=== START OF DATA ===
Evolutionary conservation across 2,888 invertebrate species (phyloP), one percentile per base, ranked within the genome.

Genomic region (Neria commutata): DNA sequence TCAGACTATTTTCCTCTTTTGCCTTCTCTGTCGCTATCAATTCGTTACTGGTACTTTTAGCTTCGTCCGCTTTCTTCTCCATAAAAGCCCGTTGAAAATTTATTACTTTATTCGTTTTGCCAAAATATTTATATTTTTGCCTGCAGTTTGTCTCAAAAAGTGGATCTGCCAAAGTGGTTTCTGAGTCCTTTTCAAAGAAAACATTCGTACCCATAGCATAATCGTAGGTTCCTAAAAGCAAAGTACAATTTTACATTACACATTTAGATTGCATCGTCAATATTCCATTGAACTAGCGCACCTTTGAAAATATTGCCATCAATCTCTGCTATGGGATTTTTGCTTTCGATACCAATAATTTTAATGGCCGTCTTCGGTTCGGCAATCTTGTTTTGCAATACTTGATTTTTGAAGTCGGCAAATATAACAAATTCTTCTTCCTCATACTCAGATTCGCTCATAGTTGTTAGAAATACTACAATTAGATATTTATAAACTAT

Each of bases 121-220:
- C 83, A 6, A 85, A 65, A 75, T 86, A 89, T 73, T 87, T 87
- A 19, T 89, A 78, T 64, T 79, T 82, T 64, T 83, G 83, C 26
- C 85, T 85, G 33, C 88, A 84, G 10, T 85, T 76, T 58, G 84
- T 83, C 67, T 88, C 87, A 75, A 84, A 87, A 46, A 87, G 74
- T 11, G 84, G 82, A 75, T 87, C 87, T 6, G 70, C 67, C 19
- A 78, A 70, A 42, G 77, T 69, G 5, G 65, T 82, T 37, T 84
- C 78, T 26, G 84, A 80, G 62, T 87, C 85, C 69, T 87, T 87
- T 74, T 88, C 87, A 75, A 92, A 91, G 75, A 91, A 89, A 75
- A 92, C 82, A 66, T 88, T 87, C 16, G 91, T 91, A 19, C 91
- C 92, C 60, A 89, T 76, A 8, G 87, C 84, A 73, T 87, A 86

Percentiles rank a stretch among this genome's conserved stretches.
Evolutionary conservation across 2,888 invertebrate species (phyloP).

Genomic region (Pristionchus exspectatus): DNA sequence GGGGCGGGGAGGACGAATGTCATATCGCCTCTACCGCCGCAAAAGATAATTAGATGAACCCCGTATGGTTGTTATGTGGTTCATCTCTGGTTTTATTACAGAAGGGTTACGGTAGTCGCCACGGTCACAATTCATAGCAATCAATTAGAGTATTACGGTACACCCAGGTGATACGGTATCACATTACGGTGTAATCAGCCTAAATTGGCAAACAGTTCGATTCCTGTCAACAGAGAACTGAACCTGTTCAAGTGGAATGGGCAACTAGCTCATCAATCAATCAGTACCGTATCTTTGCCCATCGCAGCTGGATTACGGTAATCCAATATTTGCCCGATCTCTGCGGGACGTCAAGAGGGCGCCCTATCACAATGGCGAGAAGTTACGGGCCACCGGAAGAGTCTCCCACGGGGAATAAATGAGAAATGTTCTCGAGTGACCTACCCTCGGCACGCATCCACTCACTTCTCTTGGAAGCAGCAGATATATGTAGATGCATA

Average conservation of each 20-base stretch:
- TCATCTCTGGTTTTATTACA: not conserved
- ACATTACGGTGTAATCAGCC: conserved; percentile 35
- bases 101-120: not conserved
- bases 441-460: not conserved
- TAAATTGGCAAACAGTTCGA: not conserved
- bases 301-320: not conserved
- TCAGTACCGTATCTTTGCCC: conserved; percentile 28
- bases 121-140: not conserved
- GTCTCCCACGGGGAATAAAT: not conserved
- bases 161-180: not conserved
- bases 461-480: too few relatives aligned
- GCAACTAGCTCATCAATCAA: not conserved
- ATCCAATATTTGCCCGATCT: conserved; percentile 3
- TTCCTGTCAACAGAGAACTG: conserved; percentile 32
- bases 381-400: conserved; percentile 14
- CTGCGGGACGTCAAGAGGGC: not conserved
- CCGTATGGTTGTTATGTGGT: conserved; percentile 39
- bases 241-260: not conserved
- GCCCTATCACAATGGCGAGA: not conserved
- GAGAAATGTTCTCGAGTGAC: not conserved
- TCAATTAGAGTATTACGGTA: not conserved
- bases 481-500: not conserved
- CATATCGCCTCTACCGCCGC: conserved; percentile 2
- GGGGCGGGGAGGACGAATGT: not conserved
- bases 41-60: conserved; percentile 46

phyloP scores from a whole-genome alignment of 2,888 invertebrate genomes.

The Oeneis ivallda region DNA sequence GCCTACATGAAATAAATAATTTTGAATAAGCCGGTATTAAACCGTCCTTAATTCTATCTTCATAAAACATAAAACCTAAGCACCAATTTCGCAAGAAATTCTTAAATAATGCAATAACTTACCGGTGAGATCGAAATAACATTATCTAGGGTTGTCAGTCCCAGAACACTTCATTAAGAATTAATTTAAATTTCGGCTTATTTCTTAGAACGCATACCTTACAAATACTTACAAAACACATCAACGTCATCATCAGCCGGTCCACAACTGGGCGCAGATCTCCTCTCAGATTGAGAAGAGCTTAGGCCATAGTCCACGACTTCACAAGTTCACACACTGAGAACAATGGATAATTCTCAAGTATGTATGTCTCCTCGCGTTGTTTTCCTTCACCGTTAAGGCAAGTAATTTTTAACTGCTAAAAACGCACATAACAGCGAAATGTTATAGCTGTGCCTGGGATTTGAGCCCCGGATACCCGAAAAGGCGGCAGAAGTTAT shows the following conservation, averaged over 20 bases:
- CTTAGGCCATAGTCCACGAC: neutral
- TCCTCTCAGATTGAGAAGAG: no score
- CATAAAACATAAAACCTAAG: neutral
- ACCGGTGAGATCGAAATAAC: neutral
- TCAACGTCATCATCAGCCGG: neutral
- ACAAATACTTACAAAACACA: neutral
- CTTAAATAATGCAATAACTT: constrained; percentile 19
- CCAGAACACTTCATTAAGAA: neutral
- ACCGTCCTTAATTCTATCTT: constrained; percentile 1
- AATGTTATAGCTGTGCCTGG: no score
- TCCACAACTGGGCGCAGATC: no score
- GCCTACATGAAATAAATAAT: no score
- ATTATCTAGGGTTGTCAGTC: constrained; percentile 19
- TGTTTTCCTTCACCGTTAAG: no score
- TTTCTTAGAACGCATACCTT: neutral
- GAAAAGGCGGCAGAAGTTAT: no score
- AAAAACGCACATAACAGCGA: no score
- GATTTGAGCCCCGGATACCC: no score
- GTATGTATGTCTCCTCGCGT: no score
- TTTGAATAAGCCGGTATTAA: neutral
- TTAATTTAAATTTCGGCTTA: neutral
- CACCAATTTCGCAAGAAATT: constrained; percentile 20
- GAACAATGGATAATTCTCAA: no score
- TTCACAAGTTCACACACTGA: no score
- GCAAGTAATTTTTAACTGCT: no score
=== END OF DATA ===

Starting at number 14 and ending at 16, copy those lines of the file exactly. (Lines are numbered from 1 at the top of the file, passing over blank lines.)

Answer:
Percentiles rank a stretch among this genome's conserved stretches.
Evolutionary conservation across 2,888 invertebrate species (phyloP).

Genomic region (Pristionchus exspectatus): DNA sequence GGGGCGGGGAGGACGAATGTCATATCGCCTCTACCGCCGCAAAAGATAATTAGATGAACCCCGTATGGTTGTTATGTGGTTCATCTCTGGTTTTATTACAGAAGGGTTACGGTAGTCGCCACGGTCACAATTCATAGCAATCAATTAGAGTATTACGGTACACCCAGGTGATACGGTATCACATTACGGTGTAATCAGCCTAAATTGGCAAACAGTTCGATTCCTGTCAACAGAGAACTGAACCTGTTCAAGTGGAATGGGCAACTAGCTCATCAATCAATCAGTACCGTATCTTTGCCCATCGCAGCTGGATTACGGTAATCCAATATTTGCCCGATCTCTGCGGGACGTCAAGAGGGCGCCCTATCACAATGGCGAGAAGTTACGGGCCACCGGAAGAGTCTCCCACGGGGAATAAATGAGAAATGTTCTCGAGTGACCTACCCTCGGCACGCATCCACTCACTTCTCTTGGAAGCAGCAGATATATGTAGATGCATA